Tuesday, 24 January 2012: 5:00 PM
The Hurricane Forecast and Warning System: Boundary Spanning and Inter-Organizational Struggles
Room 356 (New Orleans Convention Center )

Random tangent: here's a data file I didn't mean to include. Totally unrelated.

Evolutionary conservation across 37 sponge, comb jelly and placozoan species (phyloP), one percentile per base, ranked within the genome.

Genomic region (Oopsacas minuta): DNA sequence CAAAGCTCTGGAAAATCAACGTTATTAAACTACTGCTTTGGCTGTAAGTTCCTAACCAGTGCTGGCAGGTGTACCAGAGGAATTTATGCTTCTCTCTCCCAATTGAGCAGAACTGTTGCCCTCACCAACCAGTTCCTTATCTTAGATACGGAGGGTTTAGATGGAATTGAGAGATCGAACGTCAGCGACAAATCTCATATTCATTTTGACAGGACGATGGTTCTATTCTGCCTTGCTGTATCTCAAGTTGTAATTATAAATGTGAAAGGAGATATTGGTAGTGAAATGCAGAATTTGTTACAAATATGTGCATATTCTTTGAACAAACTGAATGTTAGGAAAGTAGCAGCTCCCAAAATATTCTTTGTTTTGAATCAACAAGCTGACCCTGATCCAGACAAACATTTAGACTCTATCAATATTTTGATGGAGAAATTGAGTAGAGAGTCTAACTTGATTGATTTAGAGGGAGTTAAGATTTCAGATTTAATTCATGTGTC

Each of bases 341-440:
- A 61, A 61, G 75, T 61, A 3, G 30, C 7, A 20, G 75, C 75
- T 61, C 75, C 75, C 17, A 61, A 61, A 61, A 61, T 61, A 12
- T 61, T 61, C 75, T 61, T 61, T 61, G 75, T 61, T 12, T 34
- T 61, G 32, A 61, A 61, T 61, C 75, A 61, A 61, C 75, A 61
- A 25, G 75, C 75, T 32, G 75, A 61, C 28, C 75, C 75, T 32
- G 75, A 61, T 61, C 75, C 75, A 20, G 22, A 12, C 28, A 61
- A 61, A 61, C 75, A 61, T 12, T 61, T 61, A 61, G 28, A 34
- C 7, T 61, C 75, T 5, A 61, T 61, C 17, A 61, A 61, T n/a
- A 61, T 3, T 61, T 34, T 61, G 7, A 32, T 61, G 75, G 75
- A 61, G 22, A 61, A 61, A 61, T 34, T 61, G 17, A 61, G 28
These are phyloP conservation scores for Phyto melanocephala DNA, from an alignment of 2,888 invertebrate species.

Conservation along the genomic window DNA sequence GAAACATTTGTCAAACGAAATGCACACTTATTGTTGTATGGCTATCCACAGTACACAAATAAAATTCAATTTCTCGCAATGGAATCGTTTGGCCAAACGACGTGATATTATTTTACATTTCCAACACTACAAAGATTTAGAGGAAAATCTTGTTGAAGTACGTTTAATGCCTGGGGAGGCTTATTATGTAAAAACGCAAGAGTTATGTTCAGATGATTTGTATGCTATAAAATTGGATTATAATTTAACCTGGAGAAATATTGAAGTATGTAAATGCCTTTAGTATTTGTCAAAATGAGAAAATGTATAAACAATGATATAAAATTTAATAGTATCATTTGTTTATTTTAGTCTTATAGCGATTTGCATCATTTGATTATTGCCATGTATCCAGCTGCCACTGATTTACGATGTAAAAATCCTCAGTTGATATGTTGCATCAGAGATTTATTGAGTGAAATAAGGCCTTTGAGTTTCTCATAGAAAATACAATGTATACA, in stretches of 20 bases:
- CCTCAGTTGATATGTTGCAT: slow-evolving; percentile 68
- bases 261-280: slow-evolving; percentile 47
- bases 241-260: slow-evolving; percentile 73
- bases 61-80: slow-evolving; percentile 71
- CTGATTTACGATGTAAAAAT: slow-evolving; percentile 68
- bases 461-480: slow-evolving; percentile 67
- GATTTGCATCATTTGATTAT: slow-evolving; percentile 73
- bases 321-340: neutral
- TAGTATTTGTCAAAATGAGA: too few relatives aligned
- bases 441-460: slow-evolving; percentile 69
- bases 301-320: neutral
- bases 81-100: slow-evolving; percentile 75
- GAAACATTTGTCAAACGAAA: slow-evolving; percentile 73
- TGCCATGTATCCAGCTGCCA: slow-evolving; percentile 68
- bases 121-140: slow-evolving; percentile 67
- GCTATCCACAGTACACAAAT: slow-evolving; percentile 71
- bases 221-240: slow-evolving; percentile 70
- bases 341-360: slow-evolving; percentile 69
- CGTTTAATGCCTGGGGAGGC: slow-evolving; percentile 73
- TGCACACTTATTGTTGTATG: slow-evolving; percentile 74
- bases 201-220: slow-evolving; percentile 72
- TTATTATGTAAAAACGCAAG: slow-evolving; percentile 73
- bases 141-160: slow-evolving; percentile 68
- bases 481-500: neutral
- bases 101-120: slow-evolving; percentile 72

Hurricanes are devastating natural hazards that cause death and injury and result in billions of dollars of property loss each year. Populations in hurricane-prone areas continue to be at risk and, in some cases, are becoming more vulnerable (Gladwin et al. 2007b; Pielke et al. 2003). As stated in Gladwin et al. (2007b), although public warning systems have been studied for decades, “warning systems in general need more research, as do the structure, format, and timing of hurricane warnings in particular” (p. 89). And, as pointed out by Phillips and Morrow (2007), “fully understanding the depth and breadth of forecasting and warning as it applies to vulnerable populations calls for a wider variety of methodological strategies” (p. 65). Traditional conceptions of the hurricane warning system tended to see the communication processes among actors as largely linear. These processes are now better understood as non-linear, especially in light of new communication technologies One relevant framework from communication theory is the community-based communication infrastructure system (Heath et al. in press; O'Hair 2005), which emphasizes non-hierarchical interaction processes among messages, actors, and communication channels. This framework considers the increasing adoption of new communication technologies and a renewed emphasis on community participation in risk management. These highly non-linear conceptualizations of the hurricane warning system guide the current study, which assesses how message content is developed and accessed, what communication channels are used by various actors, and how these affect people's comprehension of and reaction to messages. This paper assesses the actors involved in the hurricane warning and forecast process. The hurricane forecast warning system is a complex system incorporating players from federal government agencies, local government entities, and local and national media sources. The National Hurricane Center and the National Weather Service are branches of the federal entity the National Oceanic and Atmospheric Administration (NOAA). Given the interconnected nature of the distinct organizations and players that participate in this process, boundary spanning Because organizations must interact with diverse external environments to sustain their existence, boundary spanners, or those who interact with such external environments, are essential for organizations to succeed (Johnson, 2008). Boundary spanners are individuals “who operate at the periphery or boundary of an organization, performing organizational relevant tasks, relating the organization with the elements outside it” (Leifer and Delbecq, 1978, p. 40). These individuals are responsible for making contacts with outside organizations, and to supply the members of their organization with information necessary for functioning given the external environments (Johnson, 2008). Concerning emergency management, O'Hair, Kelley, and Wiliams, (2010) note that relations between the organizations must be forged prior to events such as natural disasters because responding to such events only becomes more complex if sufficient planning is lacking. Ten semi-structured interviews were conducted with various actors in the forecast and warning process, including three broadcast meteorologists, four emergency managers along the coast of Texas, and three National Weather Service forecasters. Consistently, we found inter-organizational struggles that the “boundary spanners” must manage during the forecast process. The most prominent inter-organizational struggles are briefly mentioned below. During hurricane season, both broadcast meteorologists and National Weather forecasters rely heavily on the information provided by the National Hurricane Center (NHC). However, a visible struggle exists between the media broadcast meteorologists, the National Weather Service forecasters, and the National Hurricane Center concerning the timeliness of the National Hurricane Center reports. Although both groups are gravely concerned with disseminating information to the public concerning an impending weather risk, broadcast meteorologists appear concerned with the timeliness of the message. Although the broadcast meteorologists and National Weather Service employees were quick to acknowledge the National Hurricane Center as their prominent partner in the warning system, they are less than satisfied regarding the timeliness of the communication from the NHC. The broadcast meteorologists are in an interesting relationship with the National Hurricane Center. As one broadcast meteorologist described, he has a “push” only relationship with the NHC because he is not in dialogue with the NHC concerning hurricane information. Broadcast meteorologists are not alone in their frustrations with the timing of the National Hurricane Center in releasing information. The National Weather Service forecasters also exhibited frustrations concerning the timing of the messages from the National Hurricane Center. National Weather Service employees require this pertinent information so that they can make accurate forecasts for the impending storms, and without the information, they feel that they are unable to perform their job adequately. Another evident inter-organizational struggle pertains to the disseminating of information regarding the impending storm. Emergency managers and broadcast meteorologists expressed different views concerning information dissemination in the local community. In communicating weather-related information, the emergency managers acknowledge the inherent presence of uncertainty, but they strive to disseminate accurate information. In discussing the media, the emergency managers perceive that the media is a business, first and foremost, and that even broadcast meteorologists are merely working toward deadlines. The emergency managers perceive that the media are more concerned with quickly disseminating information to the public to meet their broadcast deadlines than they are with ensuring that the information they issue is reputable and credible. The emergency managers expressed that they are far more concerned with delivering accurate information rather than disseminating it as quickly as possible. Thus, the agenda of the emergency managers is accuracy; they want the information issued to the public to be accurate and timely. However, the broadcast meteorologists perceive that they are simply getting the message out as quickly as possible to the people needing it. Two broadcast meteorologists explicitly discussed concerns surrounding “media sensationalism,” and the incorrect perception that the media is more concerned with disseminating a riveting story than with providing information to a public in need. Thus, there are inter-organizational struggles that boundary spanners from each organization must manage and navigate when planning and disseminating information in the wake of an impending hurricane. The aim of this paper is to improve the hurricane warning system by identifying opportunities to enhance communication and content of hurricane information in ways that facilitate protective decision-making.